Regarding the plastic arts, Schopenhauer discusses these under four main headings, mirroring his fourfold discussion of rationality. The first artistic field includes architecture and the artistic arrangements of water in fountains, and affords transcendental knowledge of the elemental structure of matter: gravity, rigidity and fluidity. The second artistic field includes landscape appreciation, and affords transcendental knowledge of material types: species and species' interaction. The third artistic field includes sculpture and painting, and affords transcendental knowledge of specific character. And the fourth artistic field includes 'historical painting'. Schopenhauer does not mean by this what Joshua Reynolds, the great artist and art critic meant - paintings which have an epic grandeur. Rather, Schopenhauer means paintings that meditate upon the culture of a people and so afford transcendental knowledge of history from the 'inside' as it were. The painters of the 'Dutch school', such as Vermeer, who 'depict objects from everyday life' (WWR, 230) and the significance they have for the people are seen to be exemplary of such a type of art.


If the plastic arts explore transcendental knowledge under the aspect of material objects, literature explores transcendental knowledge under the aspect of the concept. Once again, Schopenhauer divides his discussion into four main headings: allegory, history, lyric poetry and objective poetry.


Firstly, allegory is understood to explore and communicate transcendental knowledge of a particular concept, the elemental structure of language, through a narrative that unfolds that concept's meaning. Schopenhauer gives the example of Don Quixote as an allegory on idealism (i.e., pursuing ideals at the expense of engaging appropriately with the world).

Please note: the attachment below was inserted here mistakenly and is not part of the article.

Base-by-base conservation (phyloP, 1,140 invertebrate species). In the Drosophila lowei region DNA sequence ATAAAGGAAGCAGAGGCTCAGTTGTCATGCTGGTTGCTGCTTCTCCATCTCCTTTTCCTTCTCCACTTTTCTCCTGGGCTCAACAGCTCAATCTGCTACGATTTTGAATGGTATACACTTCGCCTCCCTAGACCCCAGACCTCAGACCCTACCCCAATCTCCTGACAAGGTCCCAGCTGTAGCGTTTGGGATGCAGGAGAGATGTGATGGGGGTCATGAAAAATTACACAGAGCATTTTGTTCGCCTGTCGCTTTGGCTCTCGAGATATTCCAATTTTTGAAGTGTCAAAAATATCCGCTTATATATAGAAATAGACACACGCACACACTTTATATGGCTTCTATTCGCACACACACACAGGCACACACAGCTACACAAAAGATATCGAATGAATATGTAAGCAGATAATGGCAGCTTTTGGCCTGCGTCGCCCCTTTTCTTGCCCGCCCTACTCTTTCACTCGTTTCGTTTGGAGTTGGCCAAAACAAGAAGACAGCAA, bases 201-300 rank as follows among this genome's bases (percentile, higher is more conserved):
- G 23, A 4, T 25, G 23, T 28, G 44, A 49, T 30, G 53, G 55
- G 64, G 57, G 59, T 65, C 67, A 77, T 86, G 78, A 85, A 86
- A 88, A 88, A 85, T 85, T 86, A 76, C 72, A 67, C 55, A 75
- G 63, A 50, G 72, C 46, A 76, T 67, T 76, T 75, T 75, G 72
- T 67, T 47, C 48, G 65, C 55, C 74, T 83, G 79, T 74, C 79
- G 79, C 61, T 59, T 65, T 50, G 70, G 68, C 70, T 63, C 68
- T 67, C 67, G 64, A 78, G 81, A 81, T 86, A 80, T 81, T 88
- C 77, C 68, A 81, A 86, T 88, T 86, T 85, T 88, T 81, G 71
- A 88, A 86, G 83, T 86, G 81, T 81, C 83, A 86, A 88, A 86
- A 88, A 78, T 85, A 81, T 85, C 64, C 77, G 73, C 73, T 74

Secondly, history explores and communicates transcendental knowledge of the narrative itself (rather than using the narrative to illuminate the concept). It should be noted that by 'history', Schopenhauer does not merely mean essentially factual accounts. Rather, the latter is understood as a restricted understanding of history that is weak at communicating transcendental knowledge. Biography and supremely autobiography are suited to communicate transcendental knowledge, since these inhabit the narrative and participate in its development.


Thirdly, lyric poetry explores and communicates what might be termed the interdependency between the concept and the narrative. This is because the lyric poet does not simply describe the events (as is the case with history, even autobiography), but also imaginatively immerses herself in those events so as to give them voice.


Finally, objective poetry integrates these events of imaginative identification into a more complete story of multiple viewpoints. This field of transcendental knowledge includes the romance, epic, drama and most importantly for Schopenhauer, tragedy. Tragedy is singled out since it traces the life and death of a character without imposing any values on this story - the story is the source of its own significance.


Music figures above both the plastic arts and literature for Schopenhauer since it involves an imaginative identification with the dynamic of objectification itself, not mediated by material objects or concepts. Schopenhauer's account of music's exploration and communication of transcendental knowledge focuses on romantic music, since he sees this to be the musical norm against which other forms of music should be judged. His account is similarly fourfold. The most elemental form of transcendental knowledge is explored and communicated in the 'ground bass' or 'deepest tones of harmony'. In its clearly revealing the musical key, this affords an 'intuitive perception' of the basic structure of the piece, analogous to arithmetic and geometry's revealing the basic structure of objectification.


Secondly, harmony explores and communicates transcendental knowledge of interrelationships, its intuitive perceptions being the counterpart of the causal relationships identified by rationality for objectification.